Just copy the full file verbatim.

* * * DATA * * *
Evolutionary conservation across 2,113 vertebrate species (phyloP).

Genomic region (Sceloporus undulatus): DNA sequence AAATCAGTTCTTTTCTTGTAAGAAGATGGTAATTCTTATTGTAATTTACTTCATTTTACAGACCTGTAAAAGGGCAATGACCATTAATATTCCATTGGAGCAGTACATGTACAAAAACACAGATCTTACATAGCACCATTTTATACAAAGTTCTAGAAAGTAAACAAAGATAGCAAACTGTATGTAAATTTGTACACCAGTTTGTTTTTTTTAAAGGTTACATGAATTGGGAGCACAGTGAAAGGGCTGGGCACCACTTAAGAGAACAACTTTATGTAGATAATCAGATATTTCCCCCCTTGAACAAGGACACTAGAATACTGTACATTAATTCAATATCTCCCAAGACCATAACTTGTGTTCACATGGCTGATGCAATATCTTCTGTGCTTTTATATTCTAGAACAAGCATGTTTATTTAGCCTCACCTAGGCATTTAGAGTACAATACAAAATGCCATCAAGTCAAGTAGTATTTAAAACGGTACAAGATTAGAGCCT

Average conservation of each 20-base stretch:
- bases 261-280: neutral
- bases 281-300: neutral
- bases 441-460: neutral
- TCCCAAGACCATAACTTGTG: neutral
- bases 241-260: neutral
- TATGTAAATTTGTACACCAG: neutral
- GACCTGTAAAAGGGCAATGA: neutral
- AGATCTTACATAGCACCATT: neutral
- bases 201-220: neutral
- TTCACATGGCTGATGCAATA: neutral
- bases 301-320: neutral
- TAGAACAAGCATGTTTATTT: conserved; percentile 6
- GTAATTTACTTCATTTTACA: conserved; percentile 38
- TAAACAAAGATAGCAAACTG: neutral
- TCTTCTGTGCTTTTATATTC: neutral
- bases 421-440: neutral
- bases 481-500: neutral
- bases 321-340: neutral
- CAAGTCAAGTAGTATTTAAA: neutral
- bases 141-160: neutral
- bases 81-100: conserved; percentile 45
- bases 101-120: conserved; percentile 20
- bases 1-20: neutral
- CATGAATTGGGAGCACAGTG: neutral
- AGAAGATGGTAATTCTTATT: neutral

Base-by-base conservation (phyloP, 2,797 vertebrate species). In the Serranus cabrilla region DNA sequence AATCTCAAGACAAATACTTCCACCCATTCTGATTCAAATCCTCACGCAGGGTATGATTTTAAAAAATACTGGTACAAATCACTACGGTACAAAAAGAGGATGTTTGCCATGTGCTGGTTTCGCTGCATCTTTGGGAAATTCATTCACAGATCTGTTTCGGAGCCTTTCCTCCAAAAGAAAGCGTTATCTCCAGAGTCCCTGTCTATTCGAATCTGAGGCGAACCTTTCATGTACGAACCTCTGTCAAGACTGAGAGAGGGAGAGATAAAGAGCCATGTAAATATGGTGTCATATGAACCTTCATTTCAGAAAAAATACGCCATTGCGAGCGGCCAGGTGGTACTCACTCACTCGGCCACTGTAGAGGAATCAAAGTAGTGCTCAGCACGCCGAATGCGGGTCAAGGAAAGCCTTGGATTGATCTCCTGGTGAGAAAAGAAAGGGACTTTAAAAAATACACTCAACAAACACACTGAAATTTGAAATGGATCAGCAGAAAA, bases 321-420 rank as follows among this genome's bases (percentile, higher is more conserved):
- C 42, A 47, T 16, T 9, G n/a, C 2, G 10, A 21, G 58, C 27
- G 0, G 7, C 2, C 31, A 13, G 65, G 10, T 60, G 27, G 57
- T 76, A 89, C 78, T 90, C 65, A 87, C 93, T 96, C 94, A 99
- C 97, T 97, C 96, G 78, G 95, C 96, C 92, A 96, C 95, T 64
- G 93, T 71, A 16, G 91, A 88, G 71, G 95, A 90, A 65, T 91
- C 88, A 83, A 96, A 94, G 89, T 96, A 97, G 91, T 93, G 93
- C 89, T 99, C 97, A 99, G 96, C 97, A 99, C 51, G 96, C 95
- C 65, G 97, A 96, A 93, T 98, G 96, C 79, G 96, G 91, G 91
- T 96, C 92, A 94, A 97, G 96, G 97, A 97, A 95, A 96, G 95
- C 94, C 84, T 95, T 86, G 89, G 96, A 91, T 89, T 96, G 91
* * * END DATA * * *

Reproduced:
Evolutionary conservation across 2,113 vertebrate species (phyloP).

Genomic region (Sceloporus undulatus): DNA sequence AAATCAGTTCTTTTCTTGTAAGAAGATGGTAATTCTTATTGTAATTTACTTCATTTTACAGACCTGTAAAAGGGCAATGACCATTAATATTCCATTGGAGCAGTACATGTACAAAAACACAGATCTTACATAGCACCATTTTATACAAAGTTCTAGAAAGTAAACAAAGATAGCAAACTGTATGTAAATTTGTACACCAGTTTGTTTTTTTTAAAGGTTACATGAATTGGGAGCACAGTGAAAGGGCTGGGCACCACTTAAGAGAACAACTTTATGTAGATAATCAGATATTTCCCCCCTTGAACAAGGACACTAGAATACTGTACATTAATTCAATATCTCCCAAGACCATAACTTGTGTTCACATGGCTGATGCAATATCTTCTGTGCTTTTATATTCTAGAACAAGCATGTTTATTTAGCCTCACCTAGGCATTTAGAGTACAATACAAAATGCCATCAAGTCAAGTAGTATTTAAAACGGTACAAGATTAGAGCCT

Average conservation of each 20-base stretch:
- bases 261-280: neutral
- bases 281-300: neutral
- bases 441-460: neutral
- TCCCAAGACCATAACTTGTG: neutral
- bases 241-260: neutral
- TATGTAAATTTGTACACCAG: neutral
- GACCTGTAAAAGGGCAATGA: neutral
- AGATCTTACATAGCACCATT: neutral
- bases 201-220: neutral
- TTCACATGGCTGATGCAATA: neutral
- bases 301-320: neutral
- TAGAACAAGCATGTTTATTT: conserved; percentile 6
- GTAATTTACTTCATTTTACA: conserved; percentile 38
- TAAACAAAGATAGCAAACTG: neutral
- TCTTCTGTGCTTTTATATTC: neutral
- bases 421-440: neutral
- bases 481-500: neutral
- bases 321-340: neutral
- CAAGTCAAGTAGTATTTAAA: neutral
- bases 141-160: neutral
- bases 81-100: conserved; percentile 45
- bases 101-120: conserved; percentile 20
- bases 1-20: neutral
- CATGAATTGGGAGCACAGTG: neutral
- AGAAGATGGTAATTCTTATT: neutral

Base-by-base conservation (phyloP, 2,797 vertebrate species). In the Serranus cabrilla region DNA sequence AATCTCAAGACAAATACTTCCACCCATTCTGATTCAAATCCTCACGCAGGGTATGATTTTAAAAAATACTGGTACAAATCACTACGGTACAAAAAGAGGATGTTTGCCATGTGCTGGTTTCGCTGCATCTTTGGGAAATTCATTCACAGATCTGTTTCGGAGCCTTTCCTCCAAAAGAAAGCGTTATCTCCAGAGTCCCTGTCTATTCGAATCTGAGGCGAACCTTTCATGTACGAACCTCTGTCAAGACTGAGAGAGGGAGAGATAAAGAGCCATGTAAATATGGTGTCATATGAACCTTCATTTCAGAAAAAATACGCCATTGCGAGCGGCCAGGTGGTACTCACTCACTCGGCCACTGTAGAGGAATCAAAGTAGTGCTCAGCACGCCGAATGCGGGTCAAGGAAAGCCTTGGATTGATCTCCTGGTGAGAAAAGAAAGGGACTTTAAAAAATACACTCAACAAACACACTGAAATTTGAAATGGATCAGCAGAAAA, bases 321-420 rank as follows among this genome's bases (percentile, higher is more conserved):
- C 42, A 47, T 16, T 9, G n/a, C 2, G 10, A 21, G 58, C 27
- G 0, G 7, C 2, C 31, A 13, G 65, G 10, T 60, G 27, G 57
- T 76, A 89, C 78, T 90, C 65, A 87, C 93, T 96, C 94, A 99
- C 97, T 97, C 96, G 78, G 95, C 96, C 92, A 96, C 95, T 64
- G 93, T 71, A 16, G 91, A 88, G 71, G 95, A 90, A 65, T 91
- C 88, A 83, A 96, A 94, G 89, T 96, A 97, G 91, T 93, G 93
- C 89, T 99, C 97, A 99, G 96, C 97, A 99, C 51, G 96, C 95
- C 65, G 97, A 96, A 93, T 98, G 96, C 79, G 96, G 91, G 91
- T 96, C 92, A 94, A 97, G 96, G 97, A 97, A 95, A 96, G 95
- C 94, C 84, T 95, T 86, G 89, G 96, A 91, T 89, T 96, G 91